Apr 27, 2012 rated it liked it  ·  review of another edition
Shelves: historical
At some point O'Brian decided this series would go on indefinitely. The structure of some of the books then became odd. There are some that don't end - they just stop. There's an obvious on-going, unresolved plot but - tough luck - you're gonna hafta wait for the next volume to get a resolution. This is one of them. It ends with a cliff-hanger (which some don't) and for some reason it's easier to handle then when a book just stops apparently arbitrarily.

So, thirteen books in and it's getting har
Feb 28, 2014 rated it really liked it  ·  review of another edition
Shelves: historical, regency
Now that Aubrey is restored to the King's Navy once more, he's off on another mission, this time to Malaysia. His particular friend, Dr.Stephen Maturin, is along to spy on the French's forces in Malaysia. (view spoiler) ...more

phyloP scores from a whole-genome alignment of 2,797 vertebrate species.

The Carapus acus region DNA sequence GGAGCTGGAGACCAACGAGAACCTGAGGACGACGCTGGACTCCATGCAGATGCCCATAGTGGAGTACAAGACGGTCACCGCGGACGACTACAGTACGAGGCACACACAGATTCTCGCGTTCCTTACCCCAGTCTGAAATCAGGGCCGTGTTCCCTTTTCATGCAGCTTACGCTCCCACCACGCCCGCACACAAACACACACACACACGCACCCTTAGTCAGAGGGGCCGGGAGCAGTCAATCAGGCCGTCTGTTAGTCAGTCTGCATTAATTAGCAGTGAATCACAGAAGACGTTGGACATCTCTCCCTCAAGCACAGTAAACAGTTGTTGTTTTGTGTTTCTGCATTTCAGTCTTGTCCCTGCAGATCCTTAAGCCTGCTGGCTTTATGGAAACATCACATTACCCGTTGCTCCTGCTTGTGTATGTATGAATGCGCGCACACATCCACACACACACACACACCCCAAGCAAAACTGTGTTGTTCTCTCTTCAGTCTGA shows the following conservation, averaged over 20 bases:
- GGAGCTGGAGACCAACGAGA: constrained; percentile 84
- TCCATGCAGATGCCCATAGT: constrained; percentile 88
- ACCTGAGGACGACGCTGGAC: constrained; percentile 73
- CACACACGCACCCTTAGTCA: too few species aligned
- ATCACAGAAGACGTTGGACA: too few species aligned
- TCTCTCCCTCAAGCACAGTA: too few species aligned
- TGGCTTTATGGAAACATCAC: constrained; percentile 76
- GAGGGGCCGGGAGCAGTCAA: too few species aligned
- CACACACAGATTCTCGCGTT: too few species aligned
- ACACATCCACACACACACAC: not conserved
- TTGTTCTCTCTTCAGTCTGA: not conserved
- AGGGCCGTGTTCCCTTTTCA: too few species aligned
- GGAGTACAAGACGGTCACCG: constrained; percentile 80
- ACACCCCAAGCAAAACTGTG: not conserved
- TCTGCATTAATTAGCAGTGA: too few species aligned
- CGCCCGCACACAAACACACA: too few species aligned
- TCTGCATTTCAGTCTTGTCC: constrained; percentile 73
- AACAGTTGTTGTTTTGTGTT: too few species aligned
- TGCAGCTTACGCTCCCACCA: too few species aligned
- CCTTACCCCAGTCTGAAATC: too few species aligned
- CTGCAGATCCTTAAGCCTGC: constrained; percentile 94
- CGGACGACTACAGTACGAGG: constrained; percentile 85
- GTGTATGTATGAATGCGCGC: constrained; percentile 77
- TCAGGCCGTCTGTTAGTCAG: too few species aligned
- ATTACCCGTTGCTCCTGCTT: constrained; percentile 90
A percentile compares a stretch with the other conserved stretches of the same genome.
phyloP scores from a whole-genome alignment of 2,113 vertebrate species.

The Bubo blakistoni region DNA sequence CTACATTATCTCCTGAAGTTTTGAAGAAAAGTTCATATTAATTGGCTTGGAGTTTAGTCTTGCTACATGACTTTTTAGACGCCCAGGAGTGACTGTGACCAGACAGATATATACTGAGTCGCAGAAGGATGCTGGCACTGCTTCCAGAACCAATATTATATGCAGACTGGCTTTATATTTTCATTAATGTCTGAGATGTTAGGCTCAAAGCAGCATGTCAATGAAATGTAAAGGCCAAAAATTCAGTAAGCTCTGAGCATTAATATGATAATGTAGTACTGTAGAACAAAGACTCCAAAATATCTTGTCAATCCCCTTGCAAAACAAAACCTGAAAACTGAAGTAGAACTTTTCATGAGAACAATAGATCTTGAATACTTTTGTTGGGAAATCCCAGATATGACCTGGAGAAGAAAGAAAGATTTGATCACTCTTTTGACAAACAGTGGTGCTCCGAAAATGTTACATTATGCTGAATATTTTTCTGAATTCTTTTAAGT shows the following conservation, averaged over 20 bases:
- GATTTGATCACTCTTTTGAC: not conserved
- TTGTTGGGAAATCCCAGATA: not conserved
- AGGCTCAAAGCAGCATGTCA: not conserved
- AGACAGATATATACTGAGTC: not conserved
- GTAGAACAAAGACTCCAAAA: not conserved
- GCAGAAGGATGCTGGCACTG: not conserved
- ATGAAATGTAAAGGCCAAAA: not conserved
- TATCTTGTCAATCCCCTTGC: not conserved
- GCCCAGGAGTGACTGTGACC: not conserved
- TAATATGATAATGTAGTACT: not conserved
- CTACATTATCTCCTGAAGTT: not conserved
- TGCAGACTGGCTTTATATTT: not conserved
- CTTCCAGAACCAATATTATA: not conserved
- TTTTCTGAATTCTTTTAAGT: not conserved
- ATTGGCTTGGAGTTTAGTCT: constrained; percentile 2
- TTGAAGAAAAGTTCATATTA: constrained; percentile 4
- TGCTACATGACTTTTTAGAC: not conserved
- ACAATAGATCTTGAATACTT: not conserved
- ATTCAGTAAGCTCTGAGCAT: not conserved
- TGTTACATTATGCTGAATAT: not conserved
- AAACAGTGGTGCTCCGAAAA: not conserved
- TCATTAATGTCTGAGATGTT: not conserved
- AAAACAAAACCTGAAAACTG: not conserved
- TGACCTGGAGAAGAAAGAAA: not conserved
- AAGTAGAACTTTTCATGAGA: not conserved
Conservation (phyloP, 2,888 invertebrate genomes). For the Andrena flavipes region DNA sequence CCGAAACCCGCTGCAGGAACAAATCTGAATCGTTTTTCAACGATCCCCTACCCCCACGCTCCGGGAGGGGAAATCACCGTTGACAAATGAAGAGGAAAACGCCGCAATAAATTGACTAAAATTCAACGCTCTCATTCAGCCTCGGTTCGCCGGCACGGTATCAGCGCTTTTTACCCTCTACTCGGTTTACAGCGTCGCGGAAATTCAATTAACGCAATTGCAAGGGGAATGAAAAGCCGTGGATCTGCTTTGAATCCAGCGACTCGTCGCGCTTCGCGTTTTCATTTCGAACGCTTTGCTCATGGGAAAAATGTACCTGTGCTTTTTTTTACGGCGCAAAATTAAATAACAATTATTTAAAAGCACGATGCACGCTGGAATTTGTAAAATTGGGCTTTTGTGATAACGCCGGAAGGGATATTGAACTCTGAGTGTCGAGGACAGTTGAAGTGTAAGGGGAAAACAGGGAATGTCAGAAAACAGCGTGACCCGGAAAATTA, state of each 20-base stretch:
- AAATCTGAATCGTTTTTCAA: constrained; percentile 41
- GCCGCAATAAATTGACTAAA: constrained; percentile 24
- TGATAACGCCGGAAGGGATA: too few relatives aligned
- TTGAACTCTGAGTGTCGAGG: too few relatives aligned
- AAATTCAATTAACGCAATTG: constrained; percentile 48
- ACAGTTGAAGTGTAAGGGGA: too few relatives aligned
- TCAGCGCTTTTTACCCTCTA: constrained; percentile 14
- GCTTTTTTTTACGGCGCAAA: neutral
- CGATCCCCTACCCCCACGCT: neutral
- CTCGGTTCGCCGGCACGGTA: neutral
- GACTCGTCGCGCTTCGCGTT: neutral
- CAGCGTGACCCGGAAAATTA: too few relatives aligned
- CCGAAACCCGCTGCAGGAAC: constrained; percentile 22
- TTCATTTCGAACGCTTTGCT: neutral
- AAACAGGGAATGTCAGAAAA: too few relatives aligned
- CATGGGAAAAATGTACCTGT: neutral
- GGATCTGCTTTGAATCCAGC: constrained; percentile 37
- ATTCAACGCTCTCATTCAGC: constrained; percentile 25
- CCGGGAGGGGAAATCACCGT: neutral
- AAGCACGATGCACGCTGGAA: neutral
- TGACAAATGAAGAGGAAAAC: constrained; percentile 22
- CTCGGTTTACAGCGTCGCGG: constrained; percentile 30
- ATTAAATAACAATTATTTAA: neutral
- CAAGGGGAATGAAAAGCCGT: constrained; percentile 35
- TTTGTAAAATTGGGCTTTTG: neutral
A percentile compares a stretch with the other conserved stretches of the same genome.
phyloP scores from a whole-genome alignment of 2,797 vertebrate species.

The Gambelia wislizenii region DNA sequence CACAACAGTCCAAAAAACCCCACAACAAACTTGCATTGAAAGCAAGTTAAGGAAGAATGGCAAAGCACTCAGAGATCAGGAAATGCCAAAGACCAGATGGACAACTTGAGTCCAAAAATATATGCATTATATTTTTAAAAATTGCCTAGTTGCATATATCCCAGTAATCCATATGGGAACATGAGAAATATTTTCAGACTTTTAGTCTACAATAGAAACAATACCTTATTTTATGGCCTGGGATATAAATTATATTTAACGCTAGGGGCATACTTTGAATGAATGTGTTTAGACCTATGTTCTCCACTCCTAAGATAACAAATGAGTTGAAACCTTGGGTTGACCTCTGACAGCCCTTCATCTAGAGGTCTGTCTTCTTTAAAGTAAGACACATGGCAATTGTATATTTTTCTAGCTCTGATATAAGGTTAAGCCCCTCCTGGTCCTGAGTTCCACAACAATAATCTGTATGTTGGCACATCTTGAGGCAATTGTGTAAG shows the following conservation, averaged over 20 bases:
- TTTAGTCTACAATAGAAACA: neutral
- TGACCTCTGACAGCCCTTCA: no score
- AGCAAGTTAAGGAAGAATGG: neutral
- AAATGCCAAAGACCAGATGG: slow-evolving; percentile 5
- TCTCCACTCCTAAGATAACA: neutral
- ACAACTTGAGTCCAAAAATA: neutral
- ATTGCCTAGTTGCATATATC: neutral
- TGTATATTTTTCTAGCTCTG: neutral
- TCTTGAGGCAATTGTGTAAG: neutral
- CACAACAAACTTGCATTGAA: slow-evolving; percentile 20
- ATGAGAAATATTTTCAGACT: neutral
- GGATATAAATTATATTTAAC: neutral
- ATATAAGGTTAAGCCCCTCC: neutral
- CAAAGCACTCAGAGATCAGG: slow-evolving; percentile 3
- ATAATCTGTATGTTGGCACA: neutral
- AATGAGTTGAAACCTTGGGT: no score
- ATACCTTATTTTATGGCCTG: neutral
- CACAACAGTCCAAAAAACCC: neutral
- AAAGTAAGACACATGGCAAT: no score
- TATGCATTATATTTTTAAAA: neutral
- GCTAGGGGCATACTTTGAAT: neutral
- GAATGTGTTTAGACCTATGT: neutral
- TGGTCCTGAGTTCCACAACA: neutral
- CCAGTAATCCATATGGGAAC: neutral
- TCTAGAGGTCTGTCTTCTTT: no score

K.M. Weiland
Oct 17, 2012 rated it it was amazing  ·  review of another edition
After more than a year's hiatus from my favorite maritime series, all I can sigh is: I love these stories. Patrick O'Brian may well be the most brilliant man to ever put pen to page. This installment easily bears up to its predecessors, with its subtle humor, nuanced characters, and balanced pacing. Can't wait for the next one!
Renee M
Jul 13, 2017 rated it really liked it  ·  review of another edition
The one with orangutans, catamites, dissections, a shipwreck, and the arrogant envoy...
Julie Davis
Apr 17, 2017 rated it it was amazing  ·  review of another edition
Listened to Patrick Tull's masterful reading. Of course. :-)

By book 13 you're already heavily invested in the ongoing adventures of captain Jack Aubrey and doctor Stephen Maturin. So I will just say that I treat these as leisurely serial novels, much like the radio shows of old, where the adventures keep the story rolling along and we enjoy the characters' developing lives as much as the main action. This was enjoyable and kept me rolling along to anticipate a leisurely listen to book 14.
Another solid entry in the Aubrey-Maturin saga, The Thirteen-Gun Salute finds our seagoing protagonists heading to the South China Sea on a diplomatic mission.